Circular City + Living Systems Lab

April 20, 2011

Urban Rooftops as Productive Resources: Rooftop Farming versus Conventional Green Roofs

Conference paper in Considering Research: Proceedings ARCC, 2011

Figure: Green roof and rooftop farm construction types


Rooftops in our urban centers represent a vast potential of currently underused space. The transformation of these urban rooftops into an environmental, ecological resource through an increased implementation of green roof technology is becoming standard practice in many cities throughout the world. Due to the rapidly growing interest in urban agriculture, a new form of green roofs – rooftop farms – are emerging. This study compares the environmental, economic and social benefits of conventional and productive green roofs. The intent of this paper is to outline realizable benefits and establish methods for optimizing rooftop occupation in the urban environment. The basis for this paper’s argument is derived from data collected from a number of rooftop farming case studies located throughout North America, which is compared with established data on conventional green roofs. Points of comparison fall into three groups: potential environmental, economic and social benefits. In conclusion, this study argues that not only do productive green roofs meet or exceed the well-established environmental benefits of conventional green roofs, but they also provide extra social benefits that outweigh any additional structural requirements, operational necessities and associated costs. The implementation of productive green roofs should be considered and actively pursued wherever possible, due to their vital contribution to the advancement of urban agriculture, social and economic gains and potential job creation, which all strengthen our urban environments and communities.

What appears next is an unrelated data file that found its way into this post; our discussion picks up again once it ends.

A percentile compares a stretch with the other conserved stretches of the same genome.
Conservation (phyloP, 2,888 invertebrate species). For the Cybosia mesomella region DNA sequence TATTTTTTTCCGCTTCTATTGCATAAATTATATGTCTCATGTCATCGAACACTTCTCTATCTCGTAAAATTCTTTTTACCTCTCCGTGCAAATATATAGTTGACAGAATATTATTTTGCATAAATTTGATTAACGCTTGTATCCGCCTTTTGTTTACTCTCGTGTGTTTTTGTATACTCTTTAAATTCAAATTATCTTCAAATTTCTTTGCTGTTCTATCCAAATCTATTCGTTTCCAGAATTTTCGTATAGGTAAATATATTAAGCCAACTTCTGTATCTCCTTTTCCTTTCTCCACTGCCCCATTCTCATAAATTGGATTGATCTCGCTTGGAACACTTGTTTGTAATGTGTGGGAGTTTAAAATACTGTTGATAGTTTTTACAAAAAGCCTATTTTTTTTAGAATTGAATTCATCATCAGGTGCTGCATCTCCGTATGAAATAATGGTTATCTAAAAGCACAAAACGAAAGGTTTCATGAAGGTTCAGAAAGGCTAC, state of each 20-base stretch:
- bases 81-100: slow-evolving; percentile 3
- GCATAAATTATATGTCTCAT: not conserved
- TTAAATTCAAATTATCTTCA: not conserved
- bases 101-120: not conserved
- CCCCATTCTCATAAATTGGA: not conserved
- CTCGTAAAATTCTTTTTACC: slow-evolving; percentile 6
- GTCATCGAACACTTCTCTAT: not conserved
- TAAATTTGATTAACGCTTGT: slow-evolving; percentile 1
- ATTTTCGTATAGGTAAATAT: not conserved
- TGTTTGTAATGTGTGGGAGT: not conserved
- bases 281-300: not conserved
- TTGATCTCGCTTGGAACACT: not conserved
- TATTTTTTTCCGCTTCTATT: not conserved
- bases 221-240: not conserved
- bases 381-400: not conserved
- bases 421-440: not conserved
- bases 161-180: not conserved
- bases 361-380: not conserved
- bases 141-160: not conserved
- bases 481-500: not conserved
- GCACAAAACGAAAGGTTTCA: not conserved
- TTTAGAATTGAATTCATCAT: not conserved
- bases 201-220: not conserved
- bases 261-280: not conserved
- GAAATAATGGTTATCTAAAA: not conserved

Proksch, Gundula. 2011. “Urban Rooftops as Productive Resources: Rooftop Farming versus Conventional Green Roofs,” Considering Research: Proceedings of the Architectural Research Center Consortium Spring Research Conference, Detroit, MI, April 20-23, (Southfield, MI: Lawrence Tech University, 2011), 497-509.